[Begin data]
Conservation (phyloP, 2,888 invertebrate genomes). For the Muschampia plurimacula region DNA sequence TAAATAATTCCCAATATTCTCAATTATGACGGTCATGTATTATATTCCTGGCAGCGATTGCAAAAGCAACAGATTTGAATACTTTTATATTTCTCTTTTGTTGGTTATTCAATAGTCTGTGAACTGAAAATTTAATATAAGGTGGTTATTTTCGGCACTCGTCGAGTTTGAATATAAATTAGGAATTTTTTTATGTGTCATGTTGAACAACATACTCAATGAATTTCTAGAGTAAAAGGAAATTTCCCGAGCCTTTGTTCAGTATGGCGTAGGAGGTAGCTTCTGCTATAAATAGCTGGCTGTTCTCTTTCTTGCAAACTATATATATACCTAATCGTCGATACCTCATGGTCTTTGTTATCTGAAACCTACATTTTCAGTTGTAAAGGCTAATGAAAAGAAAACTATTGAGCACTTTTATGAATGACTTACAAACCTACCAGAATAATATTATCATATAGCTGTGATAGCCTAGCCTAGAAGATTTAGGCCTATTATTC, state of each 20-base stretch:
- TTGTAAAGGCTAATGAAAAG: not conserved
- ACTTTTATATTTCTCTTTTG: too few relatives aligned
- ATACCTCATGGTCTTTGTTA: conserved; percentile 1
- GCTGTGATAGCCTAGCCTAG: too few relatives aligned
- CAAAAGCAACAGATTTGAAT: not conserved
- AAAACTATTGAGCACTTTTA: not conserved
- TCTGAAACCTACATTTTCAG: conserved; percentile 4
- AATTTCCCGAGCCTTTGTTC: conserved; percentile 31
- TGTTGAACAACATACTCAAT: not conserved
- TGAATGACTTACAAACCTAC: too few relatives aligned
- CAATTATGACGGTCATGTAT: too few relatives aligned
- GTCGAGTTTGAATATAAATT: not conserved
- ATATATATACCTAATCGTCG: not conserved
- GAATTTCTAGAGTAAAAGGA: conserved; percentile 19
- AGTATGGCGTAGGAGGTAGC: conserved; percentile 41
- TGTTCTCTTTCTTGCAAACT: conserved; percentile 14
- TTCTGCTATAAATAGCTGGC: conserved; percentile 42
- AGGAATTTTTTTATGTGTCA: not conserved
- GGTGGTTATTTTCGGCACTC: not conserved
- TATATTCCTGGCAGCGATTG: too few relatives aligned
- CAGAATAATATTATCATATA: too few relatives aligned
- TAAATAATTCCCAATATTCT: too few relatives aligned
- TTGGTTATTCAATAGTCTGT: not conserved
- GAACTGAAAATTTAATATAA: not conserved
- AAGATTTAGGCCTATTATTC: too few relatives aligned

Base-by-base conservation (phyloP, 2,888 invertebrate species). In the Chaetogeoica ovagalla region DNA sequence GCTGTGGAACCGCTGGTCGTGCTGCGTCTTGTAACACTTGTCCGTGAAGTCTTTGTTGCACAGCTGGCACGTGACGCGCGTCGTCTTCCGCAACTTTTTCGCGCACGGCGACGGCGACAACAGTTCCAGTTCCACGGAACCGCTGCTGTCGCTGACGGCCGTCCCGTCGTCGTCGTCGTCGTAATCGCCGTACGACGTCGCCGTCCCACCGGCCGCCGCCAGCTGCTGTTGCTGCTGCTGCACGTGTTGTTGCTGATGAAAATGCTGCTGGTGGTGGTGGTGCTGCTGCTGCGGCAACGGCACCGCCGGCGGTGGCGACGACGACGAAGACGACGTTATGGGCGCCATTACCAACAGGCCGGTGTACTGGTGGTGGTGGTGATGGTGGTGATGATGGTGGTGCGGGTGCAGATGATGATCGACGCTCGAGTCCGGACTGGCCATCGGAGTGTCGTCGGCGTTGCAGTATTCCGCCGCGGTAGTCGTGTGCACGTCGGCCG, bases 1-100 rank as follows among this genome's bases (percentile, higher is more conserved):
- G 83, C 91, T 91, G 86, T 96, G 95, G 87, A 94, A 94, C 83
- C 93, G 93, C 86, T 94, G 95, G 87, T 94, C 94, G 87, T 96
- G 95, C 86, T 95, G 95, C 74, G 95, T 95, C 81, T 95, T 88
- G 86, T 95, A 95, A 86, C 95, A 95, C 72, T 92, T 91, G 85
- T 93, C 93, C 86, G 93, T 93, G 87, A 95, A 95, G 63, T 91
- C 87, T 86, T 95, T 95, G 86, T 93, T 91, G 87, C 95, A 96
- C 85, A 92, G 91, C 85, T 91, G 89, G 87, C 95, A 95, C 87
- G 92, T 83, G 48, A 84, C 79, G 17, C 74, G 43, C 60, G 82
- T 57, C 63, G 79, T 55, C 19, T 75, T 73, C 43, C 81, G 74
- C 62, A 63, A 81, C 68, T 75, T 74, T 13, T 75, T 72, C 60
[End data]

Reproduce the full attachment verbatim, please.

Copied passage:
Conservation (phyloP, 2,888 invertebrate genomes). For the Muschampia plurimacula region DNA sequence TAAATAATTCCCAATATTCTCAATTATGACGGTCATGTATTATATTCCTGGCAGCGATTGCAAAAGCAACAGATTTGAATACTTTTATATTTCTCTTTTGTTGGTTATTCAATAGTCTGTGAACTGAAAATTTAATATAAGGTGGTTATTTTCGGCACTCGTCGAGTTTGAATATAAATTAGGAATTTTTTTATGTGTCATGTTGAACAACATACTCAATGAATTTCTAGAGTAAAAGGAAATTTCCCGAGCCTTTGTTCAGTATGGCGTAGGAGGTAGCTTCTGCTATAAATAGCTGGCTGTTCTCTTTCTTGCAAACTATATATATACCTAATCGTCGATACCTCATGGTCTTTGTTATCTGAAACCTACATTTTCAGTTGTAAAGGCTAATGAAAAGAAAACTATTGAGCACTTTTATGAATGACTTACAAACCTACCAGAATAATATTATCATATAGCTGTGATAGCCTAGCCTAGAAGATTTAGGCCTATTATTC, state of each 20-base stretch:
- TTGTAAAGGCTAATGAAAAG: not conserved
- ACTTTTATATTTCTCTTTTG: too few relatives aligned
- ATACCTCATGGTCTTTGTTA: conserved; percentile 1
- GCTGTGATAGCCTAGCCTAG: too few relatives aligned
- CAAAAGCAACAGATTTGAAT: not conserved
- AAAACTATTGAGCACTTTTA: not conserved
- TCTGAAACCTACATTTTCAG: conserved; percentile 4
- AATTTCCCGAGCCTTTGTTC: conserved; percentile 31
- TGTTGAACAACATACTCAAT: not conserved
- TGAATGACTTACAAACCTAC: too few relatives aligned
- CAATTATGACGGTCATGTAT: too few relatives aligned
- GTCGAGTTTGAATATAAATT: not conserved
- ATATATATACCTAATCGTCG: not conserved
- GAATTTCTAGAGTAAAAGGA: conserved; percentile 19
- AGTATGGCGTAGGAGGTAGC: conserved; percentile 41
- TGTTCTCTTTCTTGCAAACT: conserved; percentile 14
- TTCTGCTATAAATAGCTGGC: conserved; percentile 42
- AGGAATTTTTTTATGTGTCA: not conserved
- GGTGGTTATTTTCGGCACTC: not conserved
- TATATTCCTGGCAGCGATTG: too few relatives aligned
- CAGAATAATATTATCATATA: too few relatives aligned
- TAAATAATTCCCAATATTCT: too few relatives aligned
- TTGGTTATTCAATAGTCTGT: not conserved
- GAACTGAAAATTTAATATAA: not conserved
- AAGATTTAGGCCTATTATTC: too few relatives aligned

Base-by-base conservation (phyloP, 2,888 invertebrate species). In the Chaetogeoica ovagalla region DNA sequence GCTGTGGAACCGCTGGTCGTGCTGCGTCTTGTAACACTTGTCCGTGAAGTCTTTGTTGCACAGCTGGCACGTGACGCGCGTCGTCTTCCGCAACTTTTTCGCGCACGGCGACGGCGACAACAGTTCCAGTTCCACGGAACCGCTGCTGTCGCTGACGGCCGTCCCGTCGTCGTCGTCGTCGTAATCGCCGTACGACGTCGCCGTCCCACCGGCCGCCGCCAGCTGCTGTTGCTGCTGCTGCACGTGTTGTTGCTGATGAAAATGCTGCTGGTGGTGGTGGTGCTGCTGCTGCGGCAACGGCACCGCCGGCGGTGGCGACGACGACGAAGACGACGTTATGGGCGCCATTACCAACAGGCCGGTGTACTGGTGGTGGTGGTGATGGTGGTGATGATGGTGGTGCGGGTGCAGATGATGATCGACGCTCGAGTCCGGACTGGCCATCGGAGTGTCGTCGGCGTTGCAGTATTCCGCCGCGGTAGTCGTGTGCACGTCGGCCG, bases 1-100 rank as follows among this genome's bases (percentile, higher is more conserved):
- G 83, C 91, T 91, G 86, T 96, G 95, G 87, A 94, A 94, C 83
- C 93, G 93, C 86, T 94, G 95, G 87, T 94, C 94, G 87, T 96
- G 95, C 86, T 95, G 95, C 74, G 95, T 95, C 81, T 95, T 88
- G 86, T 95, A 95, A 86, C 95, A 95, C 72, T 92, T 91, G 85
- T 93, C 93, C 86, G 93, T 93, G 87, A 95, A 95, G 63, T 91
- C 87, T 86, T 95, T 95, G 86, T 93, T 91, G 87, C 95, A 96
- C 85, A 92, G 91, C 85, T 91, G 89, G 87, C 95, A 95, C 87
- G 92, T 83, G 48, A 84, C 79, G 17, C 74, G 43, C 60, G 82
- T 57, C 63, G 79, T 55, C 19, T 75, T 73, C 43, C 81, G 74
- C 62, A 63, A 81, C 68, T 75, T 74, T 13, T 75, T 72, C 60